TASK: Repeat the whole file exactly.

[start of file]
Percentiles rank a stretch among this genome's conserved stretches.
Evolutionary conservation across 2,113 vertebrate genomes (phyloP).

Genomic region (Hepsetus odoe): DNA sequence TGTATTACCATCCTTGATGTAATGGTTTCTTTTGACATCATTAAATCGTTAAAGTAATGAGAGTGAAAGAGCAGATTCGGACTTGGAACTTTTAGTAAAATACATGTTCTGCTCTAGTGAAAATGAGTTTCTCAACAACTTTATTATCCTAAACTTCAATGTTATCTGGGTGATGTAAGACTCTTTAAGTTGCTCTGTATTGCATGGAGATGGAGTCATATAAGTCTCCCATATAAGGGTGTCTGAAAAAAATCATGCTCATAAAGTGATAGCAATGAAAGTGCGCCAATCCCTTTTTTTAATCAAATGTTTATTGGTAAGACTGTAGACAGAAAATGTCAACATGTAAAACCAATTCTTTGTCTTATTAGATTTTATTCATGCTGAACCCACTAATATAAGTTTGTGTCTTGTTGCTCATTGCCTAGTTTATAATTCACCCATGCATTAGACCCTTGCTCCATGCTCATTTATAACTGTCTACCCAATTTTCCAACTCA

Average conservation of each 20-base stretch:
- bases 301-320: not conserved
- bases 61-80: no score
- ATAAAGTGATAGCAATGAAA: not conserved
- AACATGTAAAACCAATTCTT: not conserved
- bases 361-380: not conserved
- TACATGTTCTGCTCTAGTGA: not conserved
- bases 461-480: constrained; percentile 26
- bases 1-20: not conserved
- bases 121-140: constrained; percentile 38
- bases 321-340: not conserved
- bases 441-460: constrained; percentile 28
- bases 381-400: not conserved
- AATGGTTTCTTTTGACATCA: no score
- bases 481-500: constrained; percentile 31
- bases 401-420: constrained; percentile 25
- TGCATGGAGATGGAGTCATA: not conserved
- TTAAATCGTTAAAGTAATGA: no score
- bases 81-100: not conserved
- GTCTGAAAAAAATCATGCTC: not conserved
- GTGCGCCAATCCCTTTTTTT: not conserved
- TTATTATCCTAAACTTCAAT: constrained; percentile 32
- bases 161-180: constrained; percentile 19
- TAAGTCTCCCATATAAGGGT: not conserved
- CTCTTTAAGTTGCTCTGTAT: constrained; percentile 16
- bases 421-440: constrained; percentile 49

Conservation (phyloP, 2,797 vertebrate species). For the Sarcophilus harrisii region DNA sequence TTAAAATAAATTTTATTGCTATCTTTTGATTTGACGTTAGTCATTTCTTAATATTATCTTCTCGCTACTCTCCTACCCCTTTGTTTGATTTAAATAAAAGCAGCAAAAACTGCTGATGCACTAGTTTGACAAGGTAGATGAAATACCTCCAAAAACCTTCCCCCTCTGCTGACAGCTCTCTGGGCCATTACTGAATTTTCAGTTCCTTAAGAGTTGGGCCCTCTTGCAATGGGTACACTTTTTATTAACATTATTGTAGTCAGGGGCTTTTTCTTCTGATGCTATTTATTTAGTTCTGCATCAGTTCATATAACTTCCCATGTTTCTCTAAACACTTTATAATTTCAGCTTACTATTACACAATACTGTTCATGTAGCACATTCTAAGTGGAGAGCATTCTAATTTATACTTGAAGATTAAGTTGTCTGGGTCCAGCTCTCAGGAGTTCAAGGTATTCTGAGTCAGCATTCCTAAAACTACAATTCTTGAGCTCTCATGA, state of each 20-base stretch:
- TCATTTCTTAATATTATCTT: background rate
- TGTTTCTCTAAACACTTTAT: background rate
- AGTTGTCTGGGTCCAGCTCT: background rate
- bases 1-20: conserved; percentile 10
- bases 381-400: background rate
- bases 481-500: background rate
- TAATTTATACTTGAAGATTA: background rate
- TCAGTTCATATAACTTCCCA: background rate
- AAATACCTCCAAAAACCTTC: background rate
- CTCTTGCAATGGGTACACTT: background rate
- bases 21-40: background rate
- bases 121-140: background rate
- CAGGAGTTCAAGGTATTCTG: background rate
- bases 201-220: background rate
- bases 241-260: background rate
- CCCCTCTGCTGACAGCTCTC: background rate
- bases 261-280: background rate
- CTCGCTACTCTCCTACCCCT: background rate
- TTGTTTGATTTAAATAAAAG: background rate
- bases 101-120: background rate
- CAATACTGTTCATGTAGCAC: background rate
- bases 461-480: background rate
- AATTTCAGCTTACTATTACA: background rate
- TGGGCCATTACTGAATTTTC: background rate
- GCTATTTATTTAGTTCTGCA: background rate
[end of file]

Percentiles rank a stretch among this genome's conserved stretches.
Evolutionary conservation across 2,113 vertebrate genomes (phyloP).

Genomic region (Hepsetus odoe): DNA sequence TGTATTACCATCCTTGATGTAATGGTTTCTTTTGACATCATTAAATCGTTAAAGTAATGAGAGTGAAAGAGCAGATTCGGACTTGGAACTTTTAGTAAAATACATGTTCTGCTCTAGTGAAAATGAGTTTCTCAACAACTTTATTATCCTAAACTTCAATGTTATCTGGGTGATGTAAGACTCTTTAAGTTGCTCTGTATTGCATGGAGATGGAGTCATATAAGTCTCCCATATAAGGGTGTCTGAAAAAAATCATGCTCATAAAGTGATAGCAATGAAAGTGCGCCAATCCCTTTTTTTAATCAAATGTTTATTGGTAAGACTGTAGACAGAAAATGTCAACATGTAAAACCAATTCTTTGTCTTATTAGATTTTATTCATGCTGAACCCACTAATATAAGTTTGTGTCTTGTTGCTCATTGCCTAGTTTATAATTCACCCATGCATTAGACCCTTGCTCCATGCTCATTTATAACTGTCTACCCAATTTTCCAACTCA

Average conservation of each 20-base stretch:
- bases 301-320: not conserved
- bases 61-80: no score
- ATAAAGTGATAGCAATGAAA: not conserved
- AACATGTAAAACCAATTCTT: not conserved
- bases 361-380: not conserved
- TACATGTTCTGCTCTAGTGA: not conserved
- bases 461-480: constrained; percentile 26
- bases 1-20: not conserved
- bases 121-140: constrained; percentile 38
- bases 321-340: not conserved
- bases 441-460: constrained; percentile 28
- bases 381-400: not conserved
- AATGGTTTCTTTTGACATCA: no score
- bases 481-500: constrained; percentile 31
- bases 401-420: constrained; percentile 25
- TGCATGGAGATGGAGTCATA: not conserved
- TTAAATCGTTAAAGTAATGA: no score
- bases 81-100: not conserved
- GTCTGAAAAAAATCATGCTC: not conserved
- GTGCGCCAATCCCTTTTTTT: not conserved
- TTATTATCCTAAACTTCAAT: constrained; percentile 32
- bases 161-180: constrained; percentile 19
- TAAGTCTCCCATATAAGGGT: not conserved
- CTCTTTAAGTTGCTCTGTAT: constrained; percentile 16
- bases 421-440: constrained; percentile 49

Conservation (phyloP, 2,797 vertebrate species). For the Sarcophilus harrisii region DNA sequence TTAAAATAAATTTTATTGCTATCTTTTGATTTGACGTTAGTCATTTCTTAATATTATCTTCTCGCTACTCTCCTACCCCTTTGTTTGATTTAAATAAAAGCAGCAAAAACTGCTGATGCACTAGTTTGACAAGGTAGATGAAATACCTCCAAAAACCTTCCCCCTCTGCTGACAGCTCTCTGGGCCATTACTGAATTTTCAGTTCCTTAAGAGTTGGGCCCTCTTGCAATGGGTACACTTTTTATTAACATTATTGTAGTCAGGGGCTTTTTCTTCTGATGCTATTTATTTAGTTCTGCATCAGTTCATATAACTTCCCATGTTTCTCTAAACACTTTATAATTTCAGCTTACTATTACACAATACTGTTCATGTAGCACATTCTAAGTGGAGAGCATTCTAATTTATACTTGAAGATTAAGTTGTCTGGGTCCAGCTCTCAGGAGTTCAAGGTATTCTGAGTCAGCATTCCTAAAACTACAATTCTTGAGCTCTCATGA, state of each 20-base stretch:
- TCATTTCTTAATATTATCTT: background rate
- TGTTTCTCTAAACACTTTAT: background rate
- AGTTGTCTGGGTCCAGCTCT: background rate
- bases 1-20: conserved; percentile 10
- bases 381-400: background rate
- bases 481-500: background rate
- TAATTTATACTTGAAGATTA: background rate
- TCAGTTCATATAACTTCCCA: background rate
- AAATACCTCCAAAAACCTTC: background rate
- CTCTTGCAATGGGTACACTT: background rate
- bases 21-40: background rate
- bases 121-140: background rate
- CAGGAGTTCAAGGTATTCTG: background rate
- bases 201-220: background rate
- bases 241-260: background rate
- CCCCTCTGCTGACAGCTCTC: background rate
- bases 261-280: background rate
- CTCGCTACTCTCCTACCCCT: background rate
- TTGTTTGATTTAAATAAAAG: background rate
- bases 101-120: background rate
- CAATACTGTTCATGTAGCAC: background rate
- bases 461-480: background rate
- AATTTCAGCTTACTATTACA: background rate
- TGGGCCATTACTGAATTTTC: background rate
- GCTATTTATTTAGTTCTGCA: background rate